With the nation’s unemployment rate still topping 9 percent, a recent article in The New York Times points out that jobs are available in manufacturing and other industries. But increasingly, employers are saying they can’t find workers with the necessary skills.
Here’s from the article by Motoko Rich, “Factory Jobs Return, but Employers Find Skills Shortage“:
Factory owners have been adding jobs slowly but steadily since the beginning of the year, giving a lift to the fragile economic recovery.
And because they laid off so many workers — more than two million since the end of 2007 — manufacturers now have a vast pool of people to choose from.
Yet some of these employers complain that they cannot fill their openings.Plenty of people are applying for the jobs. The problem, the companies say, is a mismatch between the kind of skilled workers needed and the ranks of the unemployed.
The article continues:
As unlikely as it would seem against this backdrop, manufacturers who want to expand find that hiring is not always easy. During the recession, domestic manufacturers appear to have accelerated the long-term move toward greater automation, laying off more of their lowest-skilled workers and replacing them with cheaper labor abroad.
Now they are looking to hire people who can operate sophisticated computerized machinery, follow complex blueprints and demonstrate higher math proficiency than was previously required of the typical assembly line worker.
Makers of innovative products like advanced medical devices and wind turbines are among those growing quickly and looking to hire, and they too need higher skills.
“That’s where you’re seeing the pain point,” said Baiju R. Shah, chief executive of BioEnterprise, a nonprofit group in Cleveland trying to turn the region into a center for medical innovation. “The people that are out of work just don’t match the types of jobs that are here, open and growing.”
The issues raised in this New York Times article mirror those contained in a recent Corporate Voices’ blog post by Yvonne Siu, “Growing the New Economy — What Will It Take? A Look at the Role of Community Colleges in Workforce Readiness.” Here’s from that blog post:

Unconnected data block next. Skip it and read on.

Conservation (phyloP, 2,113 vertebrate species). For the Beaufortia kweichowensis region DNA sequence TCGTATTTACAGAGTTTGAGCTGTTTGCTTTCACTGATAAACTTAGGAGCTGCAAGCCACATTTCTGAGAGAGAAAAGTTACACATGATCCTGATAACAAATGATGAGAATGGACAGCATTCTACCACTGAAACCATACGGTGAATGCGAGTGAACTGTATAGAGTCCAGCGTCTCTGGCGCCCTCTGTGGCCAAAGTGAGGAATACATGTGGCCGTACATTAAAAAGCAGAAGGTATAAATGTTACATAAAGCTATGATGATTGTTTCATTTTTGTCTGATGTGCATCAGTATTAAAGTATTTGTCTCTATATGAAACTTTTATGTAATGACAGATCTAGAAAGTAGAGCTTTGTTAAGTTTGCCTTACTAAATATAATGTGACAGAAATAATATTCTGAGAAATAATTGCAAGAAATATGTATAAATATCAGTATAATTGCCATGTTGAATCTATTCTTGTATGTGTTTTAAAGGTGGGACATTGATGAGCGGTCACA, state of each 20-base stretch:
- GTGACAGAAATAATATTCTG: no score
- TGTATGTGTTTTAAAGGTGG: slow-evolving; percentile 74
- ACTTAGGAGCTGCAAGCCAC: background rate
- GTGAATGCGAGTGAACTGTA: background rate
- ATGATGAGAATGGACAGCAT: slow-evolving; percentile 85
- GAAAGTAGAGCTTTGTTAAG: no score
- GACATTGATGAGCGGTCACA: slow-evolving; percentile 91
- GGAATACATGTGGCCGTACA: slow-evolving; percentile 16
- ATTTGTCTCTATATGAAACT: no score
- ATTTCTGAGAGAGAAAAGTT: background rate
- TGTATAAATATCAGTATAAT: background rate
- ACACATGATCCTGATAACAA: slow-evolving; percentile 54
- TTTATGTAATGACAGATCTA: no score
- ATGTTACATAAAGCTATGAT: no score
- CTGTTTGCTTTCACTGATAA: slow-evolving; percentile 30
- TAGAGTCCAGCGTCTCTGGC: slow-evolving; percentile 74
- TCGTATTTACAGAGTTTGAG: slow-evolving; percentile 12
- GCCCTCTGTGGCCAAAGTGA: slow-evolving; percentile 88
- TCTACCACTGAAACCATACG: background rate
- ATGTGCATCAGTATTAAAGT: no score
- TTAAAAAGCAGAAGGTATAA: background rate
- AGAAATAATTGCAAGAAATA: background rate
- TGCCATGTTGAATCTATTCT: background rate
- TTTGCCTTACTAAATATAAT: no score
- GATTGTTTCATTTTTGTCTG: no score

As we emerge from the recent recession, we are discovering a changed economy, one in which sectors have vanished, jobs have disappeared, and in which new growth will require more education and different skills. There are nearly 15 million Americans that are still out of work and are unable to find opportunities with the skills which once earned them a living. As such, many of these displaced workers are going back to school to acquire new skills that better match the demands of the economy, according to an article by Jamie P. Merisotis and Stan Jones called “Degrees of Speed.”
According to the article, new research by the Center on Education and the Workforce at Georgetown University shows that the economy that has emerged from the recession is one where most new jobs will require a postsecondary education. Of the 47 million jobs that will come online over the next decade, 30 million will require postsecondary credentials. Roughly half of those will only require a one-year certificate or two-year degree.
Given this reality, many people are looking to local community colleges, which have seen enrollment rates surge since 2008. Community colleges offer a viable alternative for workers interested in getting back into the workforce, however many obstacles remain.
Corporate Voices for Working Families believes that obtaining postsecondary education is critical for the workforce of the future and for America’s economic competitiveness. We are currently researching many “Earn and Learn” models in which businesses form partnerships with local community colleges to help younger workers work while getting their postsecondary education.